It's been a crazy month so far, but we're excited to start our slightly delayed feature of Newton illustrator Dan Seaward.
Atelier: Dan, please tell us about yourself and what you make.
Dan: I’m a Newton based illustrator whose current focus is on children's illustration and various nature themed works. I graduated from Lesley University, College of Art & Design in Cambridge in 2017 with degrees in illustration and fine arts, and I’ve been making art and teaching at the Paper Mouse Atelier since. I previously worked at Felix Doolittle during high school, where I had the chance to watch and learn from Felix! I’ve always loved animals and they can usually be seen in my work. Natural elements and the outdoors also continue to inspire my aesthetic. I really enjoy the hands-on approach traditional media requires so I like drawing and painting much more than working digitally. Currently I’m working on a series of illustrations which I hope will one day inspire a children’s book, which is one of my professional goals.
Atelier: What kinds of materials and media do you like to use?
Dan: I work primarily with watercolor and ink and colored pencil, as well as linoleum block printing and elements of collage. I like to combine different materials and to experiment with new styles and techniques! I love the different textures and effects you can get through a combination of everyday art materials. I’m also trying new things like creating altered books and shadow boxes to make my paintings more three dimensional. That requires glue, exacto knifes, and lots of patience!
An altered book of Treasure Island. I bought an old copy of Treasure Island and hollowed it out using an exacto knife. I painted many layers which were hand cut and glued into the sides of the now hollowed out book to create a three dimensional effect.
Atelier: How did you learn your craft?
Dan: Art has always been my passion. My style has evolved a lot and it continues to evolve, as have the materials I use. I started off by drawing from the pages of wildlife books and then copying works of art from artists I admired. Growing up I took local art classes, and most importantly I drew as much as I could! By high school art school seemed like the path I was destined to take, and my four years there dramatically shaped what I like to do. Classes ranged from mixed media to digital art, and they covered everything in between. Being exposed to so much art and being around so many creative people transformed my work. I tried printmaking and I fell in love with that, and illustration continued to inspire what I wanted to do in life. Working at Atelier allows me to share my passion with many different people!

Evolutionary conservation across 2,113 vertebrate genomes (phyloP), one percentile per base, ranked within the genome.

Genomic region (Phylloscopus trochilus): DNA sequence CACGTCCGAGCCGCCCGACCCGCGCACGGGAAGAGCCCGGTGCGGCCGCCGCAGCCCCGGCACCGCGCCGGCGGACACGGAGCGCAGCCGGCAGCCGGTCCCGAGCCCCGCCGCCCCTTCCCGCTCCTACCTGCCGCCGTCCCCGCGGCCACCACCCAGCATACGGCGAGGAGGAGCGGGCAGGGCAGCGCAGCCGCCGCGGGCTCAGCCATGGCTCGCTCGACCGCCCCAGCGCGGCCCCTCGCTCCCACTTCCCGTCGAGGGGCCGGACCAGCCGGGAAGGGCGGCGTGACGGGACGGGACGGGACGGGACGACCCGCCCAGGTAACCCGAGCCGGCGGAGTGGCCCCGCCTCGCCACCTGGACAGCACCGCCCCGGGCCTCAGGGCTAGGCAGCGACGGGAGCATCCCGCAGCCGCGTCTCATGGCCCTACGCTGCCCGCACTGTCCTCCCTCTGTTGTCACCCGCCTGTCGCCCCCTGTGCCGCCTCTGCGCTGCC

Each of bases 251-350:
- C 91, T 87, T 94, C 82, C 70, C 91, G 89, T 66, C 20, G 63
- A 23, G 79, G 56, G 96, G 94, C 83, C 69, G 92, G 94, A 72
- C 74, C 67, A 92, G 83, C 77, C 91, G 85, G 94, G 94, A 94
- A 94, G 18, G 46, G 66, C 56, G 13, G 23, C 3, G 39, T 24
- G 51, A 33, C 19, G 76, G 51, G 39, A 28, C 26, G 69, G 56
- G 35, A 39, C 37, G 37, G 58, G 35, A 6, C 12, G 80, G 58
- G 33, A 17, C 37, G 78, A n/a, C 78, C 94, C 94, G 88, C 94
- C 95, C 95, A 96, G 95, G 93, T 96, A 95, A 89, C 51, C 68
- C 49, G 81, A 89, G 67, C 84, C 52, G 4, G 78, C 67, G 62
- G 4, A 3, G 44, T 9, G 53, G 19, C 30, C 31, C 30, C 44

Corfe castle- and illustration inspired by a recent trip to the Southern English countryside! created using watercolor and colored pencil and gouache
Atelier: What’s a creative goal you have for the year?
Dan: A creative goal I have for this year is to work on a children's book of my own. I have some ideas kicking around, and I want to bring them to life. Books were an important part of my childhood and ultimately I want to write and illustrate books professionally.
To capture the imagination of childhood I drew a kid sailing into a world full of excitement and peril, off on an adventure in a made up land. This was made using watercolor and colored pencil, with each piece being scanned and composited digitally
Atelier: What inspires you and/or your work?
Dan: Everything inspires me. The world around me, especially nature, is something I love to incorporate into my work. I photograph the places I go to use for reference in future projects. I’m inspired by the artists I know, and the creative people I’m around. Additionally I’m inspired by the many fantastic artists whose work I find on pinterest!
Studies of mushrooms done from life, using watercolor, gouache, and ink and a dip pen
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More Art by Dan
A recent winter inspired illustration of a peaceful mountain and cabin at night, created using watercolor and colored pencil
Another altered book, made the same way as the previous one, but with a nature theme
Similarly to the altered books I wanted to make my paintings more three dimensional. I’m fascinated with the way dioramas can capture a moment and present it in an intimate way that makes the viewer feel like they are part of the scene. For this piece I bought a 19th century wooden box and cut and mounted small ink illustrations on nails to the inside